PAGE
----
Azure Blob Container Storage Operation Notes - NETSEC


Learning, Sharing, Creating

Cybersecurity Memo

Saturday, October 30, 2021

Azure Blob Container Storage Operation Notes

This post is to show you the methods to access your Azure Blob storages, especially under Windows. 

You will be able to use NFS 3.0 protocol to mount Blob storage container. 

Azure Blog Storage vs Azure File Share

Azure Files and Azure Blob storage both offer ways to store large amounts of data in the cloud, but they are useful for slightly different purposes.

Azure Blob storage is useful for massive-scale, cloud-native applications that need to store unstructured data. To maximize performance and scale, Azure Blob storage is a simpler storage abstraction than a true file system. You can access Azure Blob storage only through REST-based client libraries (or directly through the REST-based protocol).

Azure Files is specifically a file system. Azure Files has all the file abstracts that you know and love from years of working with on-premises operating systems. Like Azure Blob storage, Azure Files offers a REST interface and REST-based client libraries. Unlike Azure Blob storage, Azure Files offers SMB or NFS access to Azure file shares. File shares can be mounted directly on Windows, Linux, or macOS, either on-premises or in cloud VMs, without writing any code or attaching any special drivers to the file system. You also can cache Azure SMB file shares on on-premises file servers by using Azure File Sync for quick access, close to where the data is used.

Azure Storage Explorer

Azure Portal, from storage accounts page, you can click "Open in Explorer":

You can use Azure Storage Explorer (Free tool to easily manage your Azure cloud storage resources anywhere, from Windows, macOS, or Linux)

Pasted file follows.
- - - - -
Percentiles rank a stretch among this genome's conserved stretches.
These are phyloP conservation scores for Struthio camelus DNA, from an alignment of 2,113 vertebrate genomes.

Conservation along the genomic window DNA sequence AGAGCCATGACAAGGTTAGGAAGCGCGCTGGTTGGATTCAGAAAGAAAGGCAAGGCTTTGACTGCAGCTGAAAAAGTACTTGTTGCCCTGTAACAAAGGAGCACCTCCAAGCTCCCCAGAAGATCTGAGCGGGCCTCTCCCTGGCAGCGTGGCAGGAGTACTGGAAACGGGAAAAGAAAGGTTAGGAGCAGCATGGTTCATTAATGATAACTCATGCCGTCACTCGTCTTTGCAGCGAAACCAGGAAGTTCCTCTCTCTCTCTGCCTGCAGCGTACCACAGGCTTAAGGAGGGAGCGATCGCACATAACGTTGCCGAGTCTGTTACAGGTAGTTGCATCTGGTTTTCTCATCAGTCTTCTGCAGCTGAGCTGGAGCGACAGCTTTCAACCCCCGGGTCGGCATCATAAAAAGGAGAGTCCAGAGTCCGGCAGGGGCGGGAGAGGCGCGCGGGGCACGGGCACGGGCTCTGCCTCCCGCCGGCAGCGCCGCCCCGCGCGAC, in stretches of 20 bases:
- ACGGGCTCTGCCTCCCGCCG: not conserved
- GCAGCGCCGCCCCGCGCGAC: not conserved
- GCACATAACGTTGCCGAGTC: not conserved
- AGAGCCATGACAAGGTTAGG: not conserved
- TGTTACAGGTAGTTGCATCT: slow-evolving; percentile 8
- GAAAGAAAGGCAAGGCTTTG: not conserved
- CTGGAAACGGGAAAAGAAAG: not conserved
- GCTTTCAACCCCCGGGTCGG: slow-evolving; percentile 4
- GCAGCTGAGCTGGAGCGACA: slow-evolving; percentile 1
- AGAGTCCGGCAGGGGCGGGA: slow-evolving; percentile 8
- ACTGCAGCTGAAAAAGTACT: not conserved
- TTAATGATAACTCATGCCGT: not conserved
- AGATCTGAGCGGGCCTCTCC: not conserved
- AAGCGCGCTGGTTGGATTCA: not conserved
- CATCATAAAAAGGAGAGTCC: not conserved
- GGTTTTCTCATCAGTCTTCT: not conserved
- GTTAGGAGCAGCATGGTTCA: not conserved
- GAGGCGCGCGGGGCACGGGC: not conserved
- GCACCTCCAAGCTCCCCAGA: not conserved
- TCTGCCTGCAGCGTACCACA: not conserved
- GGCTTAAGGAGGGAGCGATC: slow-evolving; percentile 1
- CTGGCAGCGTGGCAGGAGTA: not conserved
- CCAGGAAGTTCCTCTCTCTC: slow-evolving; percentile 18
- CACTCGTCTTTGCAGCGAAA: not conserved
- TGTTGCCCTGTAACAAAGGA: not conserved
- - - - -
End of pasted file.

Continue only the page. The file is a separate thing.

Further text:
Download link:

More details can be found from this link: Manage Azure Blob Storage resources with Storage Explorer

Connect to Blob container:

Anonymously access:

Enter your blob container URL:
teststorage51sec is storage account name
testcontainer2 is container name

Download an Archived file will be failed, but hot/cool will be ok. Cool download has no delay based on testing.

Change access layer for archive file. It is dehydrate process. 

You can choose to upload to a new folder to create a folder under Blob container when uploading files. You also can choose multiple files to upload at one time. 

Access Blob Storage Using Linux

References: Mount Blob storage by using the Network File System (NFS) 3.0 protocol

Mounting on Linux is simple, but you’ll need to have an NFS client install first. Some distros have this automatically installed, but others will need to install it.

Once it’s installed, create a mountpoint with mkdir. You may need sudo if you aren’t a root user or don’t have permissions.

mkdir /mnt/mystuff

After creating the mountpoint, mount the Storage Account with the mount command.

mount -o sec=sys,vers=3,nolock,proto=tcp /mnt/mystuff

Reference: Mount SMB Azure file share on Linux

Access Blob Storage in Windows

Mounting Blob Storage using NFS 3.0

Reference link:

Enable cloud shell ( will cause a small charges since it will requires a storage account with a new resource group to store some information. 
Requesting a Cloud Shell.Succeeded.
Connecting terminal...

Welcome to Azure Cloud Shell

Type "az" to use Azure CLI
Type "help" to learn about Cloud Shell

MOTD: Save files to $home/clouddrive for persistence across sessions

VERBOSE: Authenticating to Azure ...
VERBOSE: Building your Azure drive ...
PS /home/netsec>
PS /home/netsec> Register-AzProviderFeature -FeatureName AllowNFSV3 -ProviderNamespace Microsoft.Storage

FeatureName ProviderName      RegistrationState
----------- ------------      -----------------
AllowNFSV3  Microsoft.Storage Registering

PS /home/netsec>
PS /home/netsec> Register-AzResourceProvider -ProviderNamespace Microsoft.Storage

ProviderNamespace : Microsoft.Storage